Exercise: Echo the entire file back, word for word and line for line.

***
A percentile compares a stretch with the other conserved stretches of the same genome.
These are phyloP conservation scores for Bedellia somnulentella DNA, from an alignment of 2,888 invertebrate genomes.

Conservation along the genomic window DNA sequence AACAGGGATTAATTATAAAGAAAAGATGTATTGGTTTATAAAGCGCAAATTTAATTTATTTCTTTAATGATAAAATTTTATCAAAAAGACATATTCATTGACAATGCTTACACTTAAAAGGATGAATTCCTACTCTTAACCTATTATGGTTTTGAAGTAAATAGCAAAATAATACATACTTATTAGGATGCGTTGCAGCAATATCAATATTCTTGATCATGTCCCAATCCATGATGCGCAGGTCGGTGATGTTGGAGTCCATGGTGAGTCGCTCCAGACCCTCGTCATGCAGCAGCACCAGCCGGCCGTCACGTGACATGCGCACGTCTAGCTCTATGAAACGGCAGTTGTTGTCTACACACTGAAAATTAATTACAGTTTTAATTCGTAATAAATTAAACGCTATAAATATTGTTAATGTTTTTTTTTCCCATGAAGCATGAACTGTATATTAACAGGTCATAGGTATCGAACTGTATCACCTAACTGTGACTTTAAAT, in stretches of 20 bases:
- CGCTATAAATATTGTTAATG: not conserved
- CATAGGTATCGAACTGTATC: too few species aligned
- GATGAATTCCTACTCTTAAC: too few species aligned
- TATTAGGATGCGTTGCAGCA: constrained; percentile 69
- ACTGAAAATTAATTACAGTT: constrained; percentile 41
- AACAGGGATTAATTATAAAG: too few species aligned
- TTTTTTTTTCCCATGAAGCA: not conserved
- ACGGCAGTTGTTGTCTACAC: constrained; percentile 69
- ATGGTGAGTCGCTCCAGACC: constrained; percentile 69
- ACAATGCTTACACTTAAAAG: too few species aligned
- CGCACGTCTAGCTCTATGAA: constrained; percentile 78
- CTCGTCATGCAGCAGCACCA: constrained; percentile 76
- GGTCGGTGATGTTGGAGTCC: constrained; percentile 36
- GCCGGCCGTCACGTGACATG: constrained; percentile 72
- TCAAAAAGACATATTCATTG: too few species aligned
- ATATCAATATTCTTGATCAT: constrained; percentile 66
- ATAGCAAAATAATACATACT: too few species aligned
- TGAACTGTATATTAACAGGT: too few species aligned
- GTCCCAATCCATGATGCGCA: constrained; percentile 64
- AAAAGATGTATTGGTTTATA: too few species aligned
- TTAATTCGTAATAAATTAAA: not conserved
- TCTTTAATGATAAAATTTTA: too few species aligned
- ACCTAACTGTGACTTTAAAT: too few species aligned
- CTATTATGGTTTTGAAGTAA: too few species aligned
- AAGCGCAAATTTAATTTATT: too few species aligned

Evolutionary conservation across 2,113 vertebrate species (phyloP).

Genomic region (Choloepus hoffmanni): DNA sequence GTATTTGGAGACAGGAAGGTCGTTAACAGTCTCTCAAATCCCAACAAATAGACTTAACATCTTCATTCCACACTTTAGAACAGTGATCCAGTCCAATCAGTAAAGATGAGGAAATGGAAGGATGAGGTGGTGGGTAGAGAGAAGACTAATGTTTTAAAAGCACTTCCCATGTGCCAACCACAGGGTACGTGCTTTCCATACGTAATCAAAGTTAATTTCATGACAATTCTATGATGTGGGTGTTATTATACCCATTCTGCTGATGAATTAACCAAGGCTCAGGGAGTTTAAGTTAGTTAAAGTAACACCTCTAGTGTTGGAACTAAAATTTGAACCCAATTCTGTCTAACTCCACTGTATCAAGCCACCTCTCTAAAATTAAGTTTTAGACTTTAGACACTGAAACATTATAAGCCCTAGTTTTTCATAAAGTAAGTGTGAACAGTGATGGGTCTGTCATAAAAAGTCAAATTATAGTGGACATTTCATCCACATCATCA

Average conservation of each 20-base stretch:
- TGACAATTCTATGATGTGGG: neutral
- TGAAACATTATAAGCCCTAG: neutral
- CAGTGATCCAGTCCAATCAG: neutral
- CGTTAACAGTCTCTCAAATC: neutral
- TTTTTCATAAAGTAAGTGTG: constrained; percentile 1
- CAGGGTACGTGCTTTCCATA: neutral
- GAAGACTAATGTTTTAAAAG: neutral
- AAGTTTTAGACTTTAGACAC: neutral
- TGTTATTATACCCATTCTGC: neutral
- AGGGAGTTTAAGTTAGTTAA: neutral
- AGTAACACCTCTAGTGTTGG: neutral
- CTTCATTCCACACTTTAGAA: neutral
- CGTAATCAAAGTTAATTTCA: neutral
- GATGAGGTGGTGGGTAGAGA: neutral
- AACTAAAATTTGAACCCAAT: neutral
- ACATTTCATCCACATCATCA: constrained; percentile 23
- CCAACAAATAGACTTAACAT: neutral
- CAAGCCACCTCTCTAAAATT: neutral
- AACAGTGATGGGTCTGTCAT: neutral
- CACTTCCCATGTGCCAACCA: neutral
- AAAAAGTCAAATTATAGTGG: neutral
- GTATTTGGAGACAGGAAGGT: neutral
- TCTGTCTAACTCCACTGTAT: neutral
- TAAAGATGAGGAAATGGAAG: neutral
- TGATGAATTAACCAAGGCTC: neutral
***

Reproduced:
A percentile compares a stretch with the other conserved stretches of the same genome.
These are phyloP conservation scores for Bedellia somnulentella DNA, from an alignment of 2,888 invertebrate genomes.

Conservation along the genomic window DNA sequence AACAGGGATTAATTATAAAGAAAAGATGTATTGGTTTATAAAGCGCAAATTTAATTTATTTCTTTAATGATAAAATTTTATCAAAAAGACATATTCATTGACAATGCTTACACTTAAAAGGATGAATTCCTACTCTTAACCTATTATGGTTTTGAAGTAAATAGCAAAATAATACATACTTATTAGGATGCGTTGCAGCAATATCAATATTCTTGATCATGTCCCAATCCATGATGCGCAGGTCGGTGATGTTGGAGTCCATGGTGAGTCGCTCCAGACCCTCGTCATGCAGCAGCACCAGCCGGCCGTCACGTGACATGCGCACGTCTAGCTCTATGAAACGGCAGTTGTTGTCTACACACTGAAAATTAATTACAGTTTTAATTCGTAATAAATTAAACGCTATAAATATTGTTAATGTTTTTTTTTCCCATGAAGCATGAACTGTATATTAACAGGTCATAGGTATCGAACTGTATCACCTAACTGTGACTTTAAAT, in stretches of 20 bases:
- CGCTATAAATATTGTTAATG: not conserved
- CATAGGTATCGAACTGTATC: too few species aligned
- GATGAATTCCTACTCTTAAC: too few species aligned
- TATTAGGATGCGTTGCAGCA: constrained; percentile 69
- ACTGAAAATTAATTACAGTT: constrained; percentile 41
- AACAGGGATTAATTATAAAG: too few species aligned
- TTTTTTTTTCCCATGAAGCA: not conserved
- ACGGCAGTTGTTGTCTACAC: constrained; percentile 69
- ATGGTGAGTCGCTCCAGACC: constrained; percentile 69
- ACAATGCTTACACTTAAAAG: too few species aligned
- CGCACGTCTAGCTCTATGAA: constrained; percentile 78
- CTCGTCATGCAGCAGCACCA: constrained; percentile 76
- GGTCGGTGATGTTGGAGTCC: constrained; percentile 36
- GCCGGCCGTCACGTGACATG: constrained; percentile 72
- TCAAAAAGACATATTCATTG: too few species aligned
- ATATCAATATTCTTGATCAT: constrained; percentile 66
- ATAGCAAAATAATACATACT: too few species aligned
- TGAACTGTATATTAACAGGT: too few species aligned
- GTCCCAATCCATGATGCGCA: constrained; percentile 64
- AAAAGATGTATTGGTTTATA: too few species aligned
- TTAATTCGTAATAAATTAAA: not conserved
- TCTTTAATGATAAAATTTTA: too few species aligned
- ACCTAACTGTGACTTTAAAT: too few species aligned
- CTATTATGGTTTTGAAGTAA: too few species aligned
- AAGCGCAAATTTAATTTATT: too few species aligned

Evolutionary conservation across 2,113 vertebrate species (phyloP).

Genomic region (Choloepus hoffmanni): DNA sequence GTATTTGGAGACAGGAAGGTCGTTAACAGTCTCTCAAATCCCAACAAATAGACTTAACATCTTCATTCCACACTTTAGAACAGTGATCCAGTCCAATCAGTAAAGATGAGGAAATGGAAGGATGAGGTGGTGGGTAGAGAGAAGACTAATGTTTTAAAAGCACTTCCCATGTGCCAACCACAGGGTACGTGCTTTCCATACGTAATCAAAGTTAATTTCATGACAATTCTATGATGTGGGTGTTATTATACCCATTCTGCTGATGAATTAACCAAGGCTCAGGGAGTTTAAGTTAGTTAAAGTAACACCTCTAGTGTTGGAACTAAAATTTGAACCCAATTCTGTCTAACTCCACTGTATCAAGCCACCTCTCTAAAATTAAGTTTTAGACTTTAGACACTGAAACATTATAAGCCCTAGTTTTTCATAAAGTAAGTGTGAACAGTGATGGGTCTGTCATAAAAAGTCAAATTATAGTGGACATTTCATCCACATCATCA

Average conservation of each 20-base stretch:
- TGACAATTCTATGATGTGGG: neutral
- TGAAACATTATAAGCCCTAG: neutral
- CAGTGATCCAGTCCAATCAG: neutral
- CGTTAACAGTCTCTCAAATC: neutral
- TTTTTCATAAAGTAAGTGTG: constrained; percentile 1
- CAGGGTACGTGCTTTCCATA: neutral
- GAAGACTAATGTTTTAAAAG: neutral
- AAGTTTTAGACTTTAGACAC: neutral
- TGTTATTATACCCATTCTGC: neutral
- AGGGAGTTTAAGTTAGTTAA: neutral
- AGTAACACCTCTAGTGTTGG: neutral
- CTTCATTCCACACTTTAGAA: neutral
- CGTAATCAAAGTTAATTTCA: neutral
- GATGAGGTGGTGGGTAGAGA: neutral
- AACTAAAATTTGAACCCAAT: neutral
- ACATTTCATCCACATCATCA: constrained; percentile 23
- CCAACAAATAGACTTAACAT: neutral
- CAAGCCACCTCTCTAAAATT: neutral
- AACAGTGATGGGTCTGTCAT: neutral
- CACTTCCCATGTGCCAACCA: neutral
- AAAAAGTCAAATTATAGTGG: neutral
- GTATTTGGAGACAGGAAGGT: neutral
- TCTGTCTAACTCCACTGTAT: neutral
- TAAAGATGAGGAAATGGAAG: neutral
- TGATGAATTAACCAAGGCTC: neutral